The suicide rate among middle-aged and older veterans remains high, with approximately 65 percent of all veterans who died by suicide being aged 50-plus. Currently, the program has assisted over 600 veterans and families in crisis, with zero suicides following intervention, primarily by coordinating access to care and assisting with VA benefits. AMP helps older adults build their own playbook for aging well. Nearly 25,000 people have taken part either through classes in their community or by using the at-home Aging Mastery Starter Kit. Participants in AMP classes have achieved meaningful, measurable, and enduring changes in their health, finances, life enrichment, and advance care planning. The classes also serve as a gateway to encourage and lead older adults to participate in other community offerings.

An understanding of the aging process — both as a matter of acceleration among younger veterans and ways to make aging more of a comfort than a hardship — is essential to promoting good quality of life for those who served. The AMVETS and NCOA partnership will promote timely access to care and benefits for veterans with unique needs, along with customizable programs that support positive aging.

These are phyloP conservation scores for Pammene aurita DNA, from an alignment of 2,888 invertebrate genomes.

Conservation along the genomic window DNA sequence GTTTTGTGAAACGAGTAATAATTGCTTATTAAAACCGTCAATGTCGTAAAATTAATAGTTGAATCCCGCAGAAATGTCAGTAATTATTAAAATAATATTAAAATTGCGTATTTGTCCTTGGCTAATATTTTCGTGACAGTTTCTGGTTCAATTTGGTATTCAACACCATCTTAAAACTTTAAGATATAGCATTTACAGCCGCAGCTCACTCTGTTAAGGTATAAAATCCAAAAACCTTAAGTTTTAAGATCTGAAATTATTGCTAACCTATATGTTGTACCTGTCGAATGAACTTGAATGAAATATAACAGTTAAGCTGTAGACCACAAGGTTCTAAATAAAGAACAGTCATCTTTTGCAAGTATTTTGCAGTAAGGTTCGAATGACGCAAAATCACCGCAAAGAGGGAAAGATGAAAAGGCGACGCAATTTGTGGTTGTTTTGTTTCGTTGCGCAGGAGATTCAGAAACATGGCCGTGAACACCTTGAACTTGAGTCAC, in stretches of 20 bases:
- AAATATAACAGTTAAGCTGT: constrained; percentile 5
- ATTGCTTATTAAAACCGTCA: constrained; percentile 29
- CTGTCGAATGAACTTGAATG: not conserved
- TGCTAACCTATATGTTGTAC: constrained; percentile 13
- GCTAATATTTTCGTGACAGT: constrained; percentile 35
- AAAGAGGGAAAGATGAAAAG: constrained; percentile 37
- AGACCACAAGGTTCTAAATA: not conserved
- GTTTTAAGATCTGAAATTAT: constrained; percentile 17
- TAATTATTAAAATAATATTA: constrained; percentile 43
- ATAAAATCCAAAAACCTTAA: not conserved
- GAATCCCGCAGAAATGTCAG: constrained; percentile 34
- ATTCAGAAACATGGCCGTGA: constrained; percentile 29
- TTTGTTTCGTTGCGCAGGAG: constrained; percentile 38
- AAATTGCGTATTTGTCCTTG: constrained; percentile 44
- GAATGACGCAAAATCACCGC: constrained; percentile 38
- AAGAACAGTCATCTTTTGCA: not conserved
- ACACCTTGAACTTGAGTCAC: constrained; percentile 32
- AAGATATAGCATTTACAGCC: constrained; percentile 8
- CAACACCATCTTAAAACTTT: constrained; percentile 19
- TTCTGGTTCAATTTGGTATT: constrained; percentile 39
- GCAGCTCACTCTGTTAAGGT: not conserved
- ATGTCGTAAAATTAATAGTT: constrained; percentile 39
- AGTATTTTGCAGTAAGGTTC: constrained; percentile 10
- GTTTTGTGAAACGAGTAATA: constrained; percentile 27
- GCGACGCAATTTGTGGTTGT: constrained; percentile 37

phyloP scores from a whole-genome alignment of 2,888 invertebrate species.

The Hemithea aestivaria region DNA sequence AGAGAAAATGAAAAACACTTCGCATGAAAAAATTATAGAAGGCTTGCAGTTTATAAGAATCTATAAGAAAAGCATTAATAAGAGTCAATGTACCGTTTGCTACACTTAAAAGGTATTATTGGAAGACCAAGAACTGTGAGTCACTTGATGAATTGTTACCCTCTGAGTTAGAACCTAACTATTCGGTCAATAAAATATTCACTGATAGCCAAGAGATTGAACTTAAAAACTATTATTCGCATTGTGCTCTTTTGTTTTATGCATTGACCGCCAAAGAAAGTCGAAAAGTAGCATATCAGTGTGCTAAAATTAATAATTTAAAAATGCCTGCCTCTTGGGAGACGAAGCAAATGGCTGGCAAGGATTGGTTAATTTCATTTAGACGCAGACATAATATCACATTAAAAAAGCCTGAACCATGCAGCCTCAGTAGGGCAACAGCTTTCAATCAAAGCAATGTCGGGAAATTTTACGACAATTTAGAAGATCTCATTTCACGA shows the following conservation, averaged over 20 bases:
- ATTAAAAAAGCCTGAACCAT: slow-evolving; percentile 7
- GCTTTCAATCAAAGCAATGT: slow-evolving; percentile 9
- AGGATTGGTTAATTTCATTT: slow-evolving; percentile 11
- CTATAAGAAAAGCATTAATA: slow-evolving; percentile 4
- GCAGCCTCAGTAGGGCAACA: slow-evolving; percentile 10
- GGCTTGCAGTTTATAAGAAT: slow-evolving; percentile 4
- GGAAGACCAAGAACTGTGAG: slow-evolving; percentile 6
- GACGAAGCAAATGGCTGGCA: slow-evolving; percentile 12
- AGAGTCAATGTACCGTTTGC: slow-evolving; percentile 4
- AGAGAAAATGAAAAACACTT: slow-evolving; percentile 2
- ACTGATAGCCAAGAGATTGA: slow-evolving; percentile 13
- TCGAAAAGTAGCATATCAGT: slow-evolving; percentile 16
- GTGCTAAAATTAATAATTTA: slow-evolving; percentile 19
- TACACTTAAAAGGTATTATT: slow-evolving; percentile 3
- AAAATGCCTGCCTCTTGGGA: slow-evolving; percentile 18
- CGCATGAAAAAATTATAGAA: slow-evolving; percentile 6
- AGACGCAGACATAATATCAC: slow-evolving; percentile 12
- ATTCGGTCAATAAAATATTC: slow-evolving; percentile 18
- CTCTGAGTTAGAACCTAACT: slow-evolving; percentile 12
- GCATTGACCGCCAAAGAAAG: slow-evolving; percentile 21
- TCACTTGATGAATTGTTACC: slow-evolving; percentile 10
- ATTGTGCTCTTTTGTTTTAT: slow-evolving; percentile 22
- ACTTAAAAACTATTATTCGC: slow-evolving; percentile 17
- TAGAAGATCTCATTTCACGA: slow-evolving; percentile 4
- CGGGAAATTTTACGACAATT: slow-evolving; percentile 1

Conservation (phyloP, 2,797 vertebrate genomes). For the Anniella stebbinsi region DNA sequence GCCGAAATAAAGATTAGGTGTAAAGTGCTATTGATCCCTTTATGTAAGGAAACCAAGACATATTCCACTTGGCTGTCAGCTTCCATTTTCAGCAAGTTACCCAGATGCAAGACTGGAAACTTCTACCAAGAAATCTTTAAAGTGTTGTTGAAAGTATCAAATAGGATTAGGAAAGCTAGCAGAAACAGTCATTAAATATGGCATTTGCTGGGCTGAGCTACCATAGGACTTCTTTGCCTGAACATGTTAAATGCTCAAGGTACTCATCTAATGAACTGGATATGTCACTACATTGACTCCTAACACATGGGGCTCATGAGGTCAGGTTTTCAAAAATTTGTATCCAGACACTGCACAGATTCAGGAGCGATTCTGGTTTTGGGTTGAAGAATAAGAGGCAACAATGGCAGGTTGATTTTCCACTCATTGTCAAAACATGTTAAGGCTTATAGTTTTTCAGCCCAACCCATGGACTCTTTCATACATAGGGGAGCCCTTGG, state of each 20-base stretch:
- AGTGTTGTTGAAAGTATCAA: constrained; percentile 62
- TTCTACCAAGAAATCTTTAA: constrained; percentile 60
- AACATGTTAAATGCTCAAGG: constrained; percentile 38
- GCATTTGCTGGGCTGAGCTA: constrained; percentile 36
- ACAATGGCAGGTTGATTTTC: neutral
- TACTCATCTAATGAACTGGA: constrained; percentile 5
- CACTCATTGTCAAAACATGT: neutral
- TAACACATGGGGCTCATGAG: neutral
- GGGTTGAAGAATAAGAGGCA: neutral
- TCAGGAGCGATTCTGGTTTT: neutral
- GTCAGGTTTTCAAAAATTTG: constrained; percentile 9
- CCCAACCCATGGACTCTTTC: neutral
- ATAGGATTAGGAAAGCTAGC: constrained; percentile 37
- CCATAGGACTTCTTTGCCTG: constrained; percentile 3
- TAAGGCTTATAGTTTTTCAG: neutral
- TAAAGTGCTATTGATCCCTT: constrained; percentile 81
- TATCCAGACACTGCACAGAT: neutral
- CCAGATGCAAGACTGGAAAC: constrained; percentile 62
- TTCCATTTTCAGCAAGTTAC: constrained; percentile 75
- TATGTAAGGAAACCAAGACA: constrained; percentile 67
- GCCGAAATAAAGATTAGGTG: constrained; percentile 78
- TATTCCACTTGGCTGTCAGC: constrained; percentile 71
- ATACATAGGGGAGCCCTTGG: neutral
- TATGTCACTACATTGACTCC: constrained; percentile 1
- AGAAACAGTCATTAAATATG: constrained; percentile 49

In addition to active support with obtaining VA benefits, veterans will have access to educational materials through Aging Mastery Starter Kits if they don’t live near an in-person class, are physically or socially isolated, or are caregivers. And with accredited representation and support from AMVETS, AMP will add a session on helping veterans coordinate their veterans benefits with Medicare.
From the time we’re born, we are educated and trained for the next phase of life. There is elementary school, high school, college, and military training. But there is no boot camp for aging. Veterans’ needs are unique, and the AMVETS-NCOA partnership provides a model for helping them age well.

Sherman Gillums Jr., chief advocacy officer, AMVETS, and Andrew Greene, managing director, Aging Mastery Program, National Council on Aging.

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Asset Expert Explains What Long-Term Insurance Covers

Published in SmartAsset by Ashley Chorpenning

While Medicare and Medicaid both help aging adults afford some of their medical expenses, they may not cover the cost of an extended illness or disability. That’s where long-term care insurance comes into play. Long-term care insurance helps policyholders pay for their long-term care needs such as nursing home care. We’ll explain what long-term care insurance covers and whether or not such coverage is something you or your loved ones should consider.

Long-Term Care Insurance Explained
Long-term care insurance helps individuals pay for a variety of services. Most of these services do not include medical care. Coverage may include the cost of staying in a nursing home or assisted living facility, adult day care or in-home care. This includes nursing care, physical, occupational or speech therapy and help with day to day activities.